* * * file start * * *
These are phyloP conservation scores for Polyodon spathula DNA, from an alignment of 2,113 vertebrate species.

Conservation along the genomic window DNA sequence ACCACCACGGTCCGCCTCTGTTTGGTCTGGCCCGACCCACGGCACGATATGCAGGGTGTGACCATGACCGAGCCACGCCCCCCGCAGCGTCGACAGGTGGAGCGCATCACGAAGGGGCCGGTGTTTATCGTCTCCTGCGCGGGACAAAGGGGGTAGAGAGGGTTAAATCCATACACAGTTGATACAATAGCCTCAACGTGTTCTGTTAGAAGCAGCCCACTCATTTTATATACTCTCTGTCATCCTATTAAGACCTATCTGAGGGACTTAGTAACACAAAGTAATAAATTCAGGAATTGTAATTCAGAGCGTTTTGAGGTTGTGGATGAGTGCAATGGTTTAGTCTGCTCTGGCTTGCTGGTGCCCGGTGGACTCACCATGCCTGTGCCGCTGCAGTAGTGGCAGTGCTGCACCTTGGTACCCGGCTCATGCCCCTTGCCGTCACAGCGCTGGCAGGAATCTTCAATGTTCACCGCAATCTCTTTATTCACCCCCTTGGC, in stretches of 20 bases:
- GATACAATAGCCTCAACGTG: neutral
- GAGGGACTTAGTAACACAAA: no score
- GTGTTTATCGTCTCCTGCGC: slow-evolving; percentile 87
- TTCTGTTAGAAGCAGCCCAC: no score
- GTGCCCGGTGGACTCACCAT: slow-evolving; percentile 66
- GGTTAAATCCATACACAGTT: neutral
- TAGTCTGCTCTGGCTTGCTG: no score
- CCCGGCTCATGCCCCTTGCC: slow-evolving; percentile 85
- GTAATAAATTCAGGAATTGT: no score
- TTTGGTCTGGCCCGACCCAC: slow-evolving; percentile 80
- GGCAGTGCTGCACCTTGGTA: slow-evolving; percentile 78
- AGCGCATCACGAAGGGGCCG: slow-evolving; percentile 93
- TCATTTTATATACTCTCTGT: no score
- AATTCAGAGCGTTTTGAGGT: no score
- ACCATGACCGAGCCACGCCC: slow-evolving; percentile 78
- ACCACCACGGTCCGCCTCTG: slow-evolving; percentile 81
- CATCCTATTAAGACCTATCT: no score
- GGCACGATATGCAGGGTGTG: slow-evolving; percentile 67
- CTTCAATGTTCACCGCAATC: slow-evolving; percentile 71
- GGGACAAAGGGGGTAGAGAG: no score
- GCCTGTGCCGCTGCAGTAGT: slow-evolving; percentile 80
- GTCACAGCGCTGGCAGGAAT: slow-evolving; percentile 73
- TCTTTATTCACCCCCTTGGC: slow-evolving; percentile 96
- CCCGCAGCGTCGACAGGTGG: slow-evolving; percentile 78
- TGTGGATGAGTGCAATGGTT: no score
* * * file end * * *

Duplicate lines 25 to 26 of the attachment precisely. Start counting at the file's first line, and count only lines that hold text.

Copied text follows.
- TCTTTATTCACCCCCTTGGC: slow-evolving; percentile 96
- CCCGCAGCGTCGACAGGTGG: slow-evolving; percentile 78